The Pentagon named Ellis to be the NSA's top lawyer, starting a day before President Biden's inauguration on Jan. 19, but the new administration immediately placed him on administrative leave and opened a security inquiry on Jan. 20.
"It has been an honor to protect my country as a national security professional since 2007, and I remain ready to serve as General Counsel of NSA," Ellis wrote in his letter Friday. "However, I have been on administrative leave for nearly three months without any explanation or updates, and there is no sign that NSA will attempt to resolve the issue. I therefore resign my position, effective immediately."
A biography page for Ellis on the NSA's website is still labeled as "pending."
"What happened to Michael Ellis reeks of political payback, and Intelligence Committee Republicans will be closely examining all these events," Rep. Devin Nunes, R-Calif, told Fox News in a statement. Nunes is the top Republican on the committee.
Ellis, who previously served as an attorney for the National Security Council and the White House’s senior director for intelligence under former President Trump, was placed on leave due to a pending Department of Defense (DOD) Inspector General (IG) evaluation and an NSA security inquiry into the handling of classified information.
Sens. Chuck Grassley, R-Iowa, Joni Ernst, R-Iowa, and Tom Cotton, R-Ark., previously demanded an inspector general's investigation into Ellis being placed on leave.
"The Biden administration’s decision to place Ellis on leave appears to be politically motivated and we request that you begin a review of the facts, circumstances and process that the administration used to justify their decision to place him on administrative leave," the senators wrote in a March 8 letter to Defense Department Acting Inspector Sean General O’Donnell.
Democrats were vocal in rejecting Ellis' appointment to NSA general counsel earlier this year, calling him a "Trump loyalist."
House Speaker Nancy Pelosi, for example, called on acting Department of Defense Secretary Christopher C. Miller to "immediately cease" plans to install Ellis as the new general counsel just days before Biden was inaugurated, describing the decision as "highly suspect" and a threat to the national security of the country.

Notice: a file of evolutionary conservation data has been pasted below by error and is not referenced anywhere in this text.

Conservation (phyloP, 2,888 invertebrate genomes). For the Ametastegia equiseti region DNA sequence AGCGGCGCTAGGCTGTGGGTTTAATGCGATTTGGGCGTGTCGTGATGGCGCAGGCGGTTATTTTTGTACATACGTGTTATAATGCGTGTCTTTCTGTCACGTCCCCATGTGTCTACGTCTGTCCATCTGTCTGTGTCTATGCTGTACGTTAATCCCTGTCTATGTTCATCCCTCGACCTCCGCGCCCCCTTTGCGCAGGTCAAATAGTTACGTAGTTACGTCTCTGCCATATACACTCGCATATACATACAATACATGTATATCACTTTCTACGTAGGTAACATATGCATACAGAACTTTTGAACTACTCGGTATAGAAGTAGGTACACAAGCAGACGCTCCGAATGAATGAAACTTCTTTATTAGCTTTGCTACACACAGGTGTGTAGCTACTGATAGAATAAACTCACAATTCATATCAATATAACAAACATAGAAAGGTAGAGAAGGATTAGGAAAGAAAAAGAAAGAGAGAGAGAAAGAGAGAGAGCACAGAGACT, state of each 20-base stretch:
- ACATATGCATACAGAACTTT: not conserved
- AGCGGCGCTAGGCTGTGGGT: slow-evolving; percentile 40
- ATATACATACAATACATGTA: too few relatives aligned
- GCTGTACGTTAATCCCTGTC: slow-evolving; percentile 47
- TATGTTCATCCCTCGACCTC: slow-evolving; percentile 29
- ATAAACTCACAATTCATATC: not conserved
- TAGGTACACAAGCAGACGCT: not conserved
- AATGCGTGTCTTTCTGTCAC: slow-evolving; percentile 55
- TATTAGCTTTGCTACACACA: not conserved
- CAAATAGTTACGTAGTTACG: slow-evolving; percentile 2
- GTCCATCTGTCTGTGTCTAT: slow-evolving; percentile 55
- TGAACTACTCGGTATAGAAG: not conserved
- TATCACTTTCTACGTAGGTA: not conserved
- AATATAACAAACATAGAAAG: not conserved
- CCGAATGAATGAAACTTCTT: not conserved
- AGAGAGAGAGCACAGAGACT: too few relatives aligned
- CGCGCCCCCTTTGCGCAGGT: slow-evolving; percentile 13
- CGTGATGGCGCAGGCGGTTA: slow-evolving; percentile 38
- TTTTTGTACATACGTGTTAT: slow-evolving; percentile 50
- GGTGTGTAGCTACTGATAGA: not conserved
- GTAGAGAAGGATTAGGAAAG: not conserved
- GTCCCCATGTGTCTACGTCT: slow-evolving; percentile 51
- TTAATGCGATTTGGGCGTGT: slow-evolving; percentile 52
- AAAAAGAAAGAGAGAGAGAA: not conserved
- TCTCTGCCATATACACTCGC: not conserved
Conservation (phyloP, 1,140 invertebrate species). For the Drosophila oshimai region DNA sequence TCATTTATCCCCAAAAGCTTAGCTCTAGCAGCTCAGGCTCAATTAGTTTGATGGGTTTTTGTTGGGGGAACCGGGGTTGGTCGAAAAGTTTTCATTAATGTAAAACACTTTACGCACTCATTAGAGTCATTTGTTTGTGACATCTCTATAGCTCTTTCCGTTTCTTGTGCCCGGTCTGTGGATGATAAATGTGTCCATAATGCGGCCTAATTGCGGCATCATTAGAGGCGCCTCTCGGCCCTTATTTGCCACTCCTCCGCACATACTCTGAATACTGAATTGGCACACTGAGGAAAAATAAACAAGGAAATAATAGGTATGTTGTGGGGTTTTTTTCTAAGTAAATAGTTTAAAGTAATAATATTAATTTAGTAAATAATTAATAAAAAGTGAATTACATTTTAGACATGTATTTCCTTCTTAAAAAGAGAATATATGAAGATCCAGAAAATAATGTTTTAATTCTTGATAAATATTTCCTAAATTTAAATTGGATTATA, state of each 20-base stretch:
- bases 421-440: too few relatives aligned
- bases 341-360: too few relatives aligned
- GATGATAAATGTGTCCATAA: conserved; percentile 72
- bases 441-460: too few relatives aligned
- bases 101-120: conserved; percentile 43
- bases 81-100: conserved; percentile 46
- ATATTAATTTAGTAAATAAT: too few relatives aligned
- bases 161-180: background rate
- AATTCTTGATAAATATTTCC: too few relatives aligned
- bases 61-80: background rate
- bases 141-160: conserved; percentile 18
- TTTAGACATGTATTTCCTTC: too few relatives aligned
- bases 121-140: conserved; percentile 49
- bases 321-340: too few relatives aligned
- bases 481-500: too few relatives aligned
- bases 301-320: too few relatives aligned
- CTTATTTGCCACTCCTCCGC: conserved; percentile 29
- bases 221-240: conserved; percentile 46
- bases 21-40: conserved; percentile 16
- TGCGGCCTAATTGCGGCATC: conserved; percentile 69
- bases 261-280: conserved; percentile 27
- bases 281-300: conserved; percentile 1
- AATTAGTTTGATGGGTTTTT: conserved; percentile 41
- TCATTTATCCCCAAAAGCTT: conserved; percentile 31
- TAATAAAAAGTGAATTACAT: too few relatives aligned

In a Jan. 17 letter addressed to acting Department of Defense Secretary Christopher C. Miller, Pelosi also called for an investigation into alleged "irregularities" in the NSA General Counsel selection process, arguing that Ellis, "a relatively recent law school graduate with a limited resume, was selected due to interference by the White House, and was chosen over much more qualified candidates."
In a March 23 letter, Ellis expressed disappointment with Nakasone's immediate decision to place him on leave and declared that he was willing to "resolve any concerns" the NSA director may have had.
Ellis details a rigorous application and interview process and eight years of work experience qualifying him for the position he was appointed to in January. He also says no one has come forward with any allegations of inappropriate behavior or an improper, political selection procedure.
"Any DOD evaluation of the selection process does not involve my Conduct, and there is no reason that an evaluation of the conduct of others should preclude me from carrying out the duties of General Counsel of NSA," he wrote at the time.
He added that no one has ever asked him to perform duties "as General Counsel of NSA based on politics."
"If anyone had made such a request, I would have rejected it," he wrote. "...I have never imagined that my political views would have any bearing on how I would do my job as a nonpartisan intelligence professional."
Ellis is not the only NSA general counsel to have ties to former administrations. Glenn Gerstell, who served from 2015 to 2020, raised $50,000 for the Obama campaign in 2012, according to The Washington Post. His predecessor, Raj De, previously served as Obama’s White House staff secretary.
Fox News' Danielle Wallace contributed to this report.